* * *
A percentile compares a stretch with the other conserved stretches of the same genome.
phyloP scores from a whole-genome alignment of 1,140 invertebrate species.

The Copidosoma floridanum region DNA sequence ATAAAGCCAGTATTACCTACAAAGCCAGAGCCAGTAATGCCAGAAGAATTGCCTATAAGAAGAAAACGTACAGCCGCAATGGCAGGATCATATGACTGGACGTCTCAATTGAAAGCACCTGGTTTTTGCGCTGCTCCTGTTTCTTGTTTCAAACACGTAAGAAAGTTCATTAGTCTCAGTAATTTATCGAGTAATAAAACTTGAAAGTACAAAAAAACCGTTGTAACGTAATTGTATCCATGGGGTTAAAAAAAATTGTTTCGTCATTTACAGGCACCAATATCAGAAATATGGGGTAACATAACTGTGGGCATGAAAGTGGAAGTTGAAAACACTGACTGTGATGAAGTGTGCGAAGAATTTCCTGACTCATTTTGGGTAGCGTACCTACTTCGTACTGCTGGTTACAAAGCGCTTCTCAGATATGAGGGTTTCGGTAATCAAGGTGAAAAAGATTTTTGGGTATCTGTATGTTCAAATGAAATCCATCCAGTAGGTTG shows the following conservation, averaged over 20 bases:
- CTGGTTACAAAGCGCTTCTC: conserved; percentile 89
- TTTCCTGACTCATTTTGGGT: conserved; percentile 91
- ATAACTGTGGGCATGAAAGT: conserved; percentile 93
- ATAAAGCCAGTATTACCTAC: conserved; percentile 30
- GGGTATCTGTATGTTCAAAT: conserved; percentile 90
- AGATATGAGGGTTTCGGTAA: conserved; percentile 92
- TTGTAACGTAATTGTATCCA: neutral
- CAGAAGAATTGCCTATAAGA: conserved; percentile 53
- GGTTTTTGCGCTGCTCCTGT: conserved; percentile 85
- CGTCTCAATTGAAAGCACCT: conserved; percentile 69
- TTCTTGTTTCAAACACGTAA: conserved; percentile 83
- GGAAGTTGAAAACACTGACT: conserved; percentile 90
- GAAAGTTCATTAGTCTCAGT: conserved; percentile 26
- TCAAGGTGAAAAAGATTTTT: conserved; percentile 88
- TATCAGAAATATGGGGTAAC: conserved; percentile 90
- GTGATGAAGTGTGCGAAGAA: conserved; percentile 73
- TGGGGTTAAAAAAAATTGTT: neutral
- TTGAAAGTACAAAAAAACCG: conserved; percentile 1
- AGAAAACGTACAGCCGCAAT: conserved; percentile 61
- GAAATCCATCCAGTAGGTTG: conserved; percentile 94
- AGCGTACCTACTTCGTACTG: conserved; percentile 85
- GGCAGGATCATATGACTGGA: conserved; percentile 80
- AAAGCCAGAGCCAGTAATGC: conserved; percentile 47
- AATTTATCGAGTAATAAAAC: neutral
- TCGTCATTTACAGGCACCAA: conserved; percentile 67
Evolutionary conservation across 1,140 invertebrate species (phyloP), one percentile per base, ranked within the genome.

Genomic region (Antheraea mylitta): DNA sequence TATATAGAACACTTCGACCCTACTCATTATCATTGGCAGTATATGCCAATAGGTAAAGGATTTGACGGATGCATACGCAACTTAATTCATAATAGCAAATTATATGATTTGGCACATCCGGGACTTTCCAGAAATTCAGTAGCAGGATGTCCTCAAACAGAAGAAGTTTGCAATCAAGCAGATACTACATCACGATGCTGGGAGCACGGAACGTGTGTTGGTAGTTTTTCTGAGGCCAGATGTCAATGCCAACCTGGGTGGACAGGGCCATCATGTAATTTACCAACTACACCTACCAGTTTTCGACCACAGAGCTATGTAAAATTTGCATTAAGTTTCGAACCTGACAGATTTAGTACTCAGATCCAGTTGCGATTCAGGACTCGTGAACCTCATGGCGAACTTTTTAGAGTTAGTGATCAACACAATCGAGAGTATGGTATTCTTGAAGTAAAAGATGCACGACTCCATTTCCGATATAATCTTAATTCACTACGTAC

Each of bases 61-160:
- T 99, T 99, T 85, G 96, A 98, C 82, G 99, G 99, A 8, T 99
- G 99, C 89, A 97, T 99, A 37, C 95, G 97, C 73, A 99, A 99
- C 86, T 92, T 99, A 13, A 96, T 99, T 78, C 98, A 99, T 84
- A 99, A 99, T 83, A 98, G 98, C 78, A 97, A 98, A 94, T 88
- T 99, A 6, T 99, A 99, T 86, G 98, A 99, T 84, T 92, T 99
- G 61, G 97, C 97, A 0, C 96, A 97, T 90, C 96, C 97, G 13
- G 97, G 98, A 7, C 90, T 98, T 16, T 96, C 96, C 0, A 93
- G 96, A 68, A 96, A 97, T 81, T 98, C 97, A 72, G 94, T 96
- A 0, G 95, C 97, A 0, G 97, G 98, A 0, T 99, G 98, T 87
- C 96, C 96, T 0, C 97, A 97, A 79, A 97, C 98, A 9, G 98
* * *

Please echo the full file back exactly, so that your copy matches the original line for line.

A percentile compares a stretch with the other conserved stretches of the same genome.
phyloP scores from a whole-genome alignment of 1,140 invertebrate species.

The Copidosoma floridanum region DNA sequence ATAAAGCCAGTATTACCTACAAAGCCAGAGCCAGTAATGCCAGAAGAATTGCCTATAAGAAGAAAACGTACAGCCGCAATGGCAGGATCATATGACTGGACGTCTCAATTGAAAGCACCTGGTTTTTGCGCTGCTCCTGTTTCTTGTTTCAAACACGTAAGAAAGTTCATTAGTCTCAGTAATTTATCGAGTAATAAAACTTGAAAGTACAAAAAAACCGTTGTAACGTAATTGTATCCATGGGGTTAAAAAAAATTGTTTCGTCATTTACAGGCACCAATATCAGAAATATGGGGTAACATAACTGTGGGCATGAAAGTGGAAGTTGAAAACACTGACTGTGATGAAGTGTGCGAAGAATTTCCTGACTCATTTTGGGTAGCGTACCTACTTCGTACTGCTGGTTACAAAGCGCTTCTCAGATATGAGGGTTTCGGTAATCAAGGTGAAAAAGATTTTTGGGTATCTGTATGTTCAAATGAAATCCATCCAGTAGGTTG shows the following conservation, averaged over 20 bases:
- CTGGTTACAAAGCGCTTCTC: conserved; percentile 89
- TTTCCTGACTCATTTTGGGT: conserved; percentile 91
- ATAACTGTGGGCATGAAAGT: conserved; percentile 93
- ATAAAGCCAGTATTACCTAC: conserved; percentile 30
- GGGTATCTGTATGTTCAAAT: conserved; percentile 90
- AGATATGAGGGTTTCGGTAA: conserved; percentile 92
- TTGTAACGTAATTGTATCCA: neutral
- CAGAAGAATTGCCTATAAGA: conserved; percentile 53
- GGTTTTTGCGCTGCTCCTGT: conserved; percentile 85
- CGTCTCAATTGAAAGCACCT: conserved; percentile 69
- TTCTTGTTTCAAACACGTAA: conserved; percentile 83
- GGAAGTTGAAAACACTGACT: conserved; percentile 90
- GAAAGTTCATTAGTCTCAGT: conserved; percentile 26
- TCAAGGTGAAAAAGATTTTT: conserved; percentile 88
- TATCAGAAATATGGGGTAAC: conserved; percentile 90
- GTGATGAAGTGTGCGAAGAA: conserved; percentile 73
- TGGGGTTAAAAAAAATTGTT: neutral
- TTGAAAGTACAAAAAAACCG: conserved; percentile 1
- AGAAAACGTACAGCCGCAAT: conserved; percentile 61
- GAAATCCATCCAGTAGGTTG: conserved; percentile 94
- AGCGTACCTACTTCGTACTG: conserved; percentile 85
- GGCAGGATCATATGACTGGA: conserved; percentile 80
- AAAGCCAGAGCCAGTAATGC: conserved; percentile 47
- AATTTATCGAGTAATAAAAC: neutral
- TCGTCATTTACAGGCACCAA: conserved; percentile 67
Evolutionary conservation across 1,140 invertebrate species (phyloP), one percentile per base, ranked within the genome.

Genomic region (Antheraea mylitta): DNA sequence TATATAGAACACTTCGACCCTACTCATTATCATTGGCAGTATATGCCAATAGGTAAAGGATTTGACGGATGCATACGCAACTTAATTCATAATAGCAAATTATATGATTTGGCACATCCGGGACTTTCCAGAAATTCAGTAGCAGGATGTCCTCAAACAGAAGAAGTTTGCAATCAAGCAGATACTACATCACGATGCTGGGAGCACGGAACGTGTGTTGGTAGTTTTTCTGAGGCCAGATGTCAATGCCAACCTGGGTGGACAGGGCCATCATGTAATTTACCAACTACACCTACCAGTTTTCGACCACAGAGCTATGTAAAATTTGCATTAAGTTTCGAACCTGACAGATTTAGTACTCAGATCCAGTTGCGATTCAGGACTCGTGAACCTCATGGCGAACTTTTTAGAGTTAGTGATCAACACAATCGAGAGTATGGTATTCTTGAAGTAAAAGATGCACGACTCCATTTCCGATATAATCTTAATTCACTACGTAC

Each of bases 61-160:
- T 99, T 99, T 85, G 96, A 98, C 82, G 99, G 99, A 8, T 99
- G 99, C 89, A 97, T 99, A 37, C 95, G 97, C 73, A 99, A 99
- C 86, T 92, T 99, A 13, A 96, T 99, T 78, C 98, A 99, T 84
- A 99, A 99, T 83, A 98, G 98, C 78, A 97, A 98, A 94, T 88
- T 99, A 6, T 99, A 99, T 86, G 98, A 99, T 84, T 92, T 99
- G 61, G 97, C 97, A 0, C 96, A 97, T 90, C 96, C 97, G 13
- G 97, G 98, A 7, C 90, T 98, T 16, T 96, C 96, C 0, A 93
- G 96, A 68, A 96, A 97, T 81, T 98, C 97, A 72, G 94, T 96
- A 0, G 95, C 97, A 0, G 97, G 98, A 0, T 99, G 98, T 87
- C 96, C 96, T 0, C 97, A 97, A 79, A 97, C 98, A 9, G 98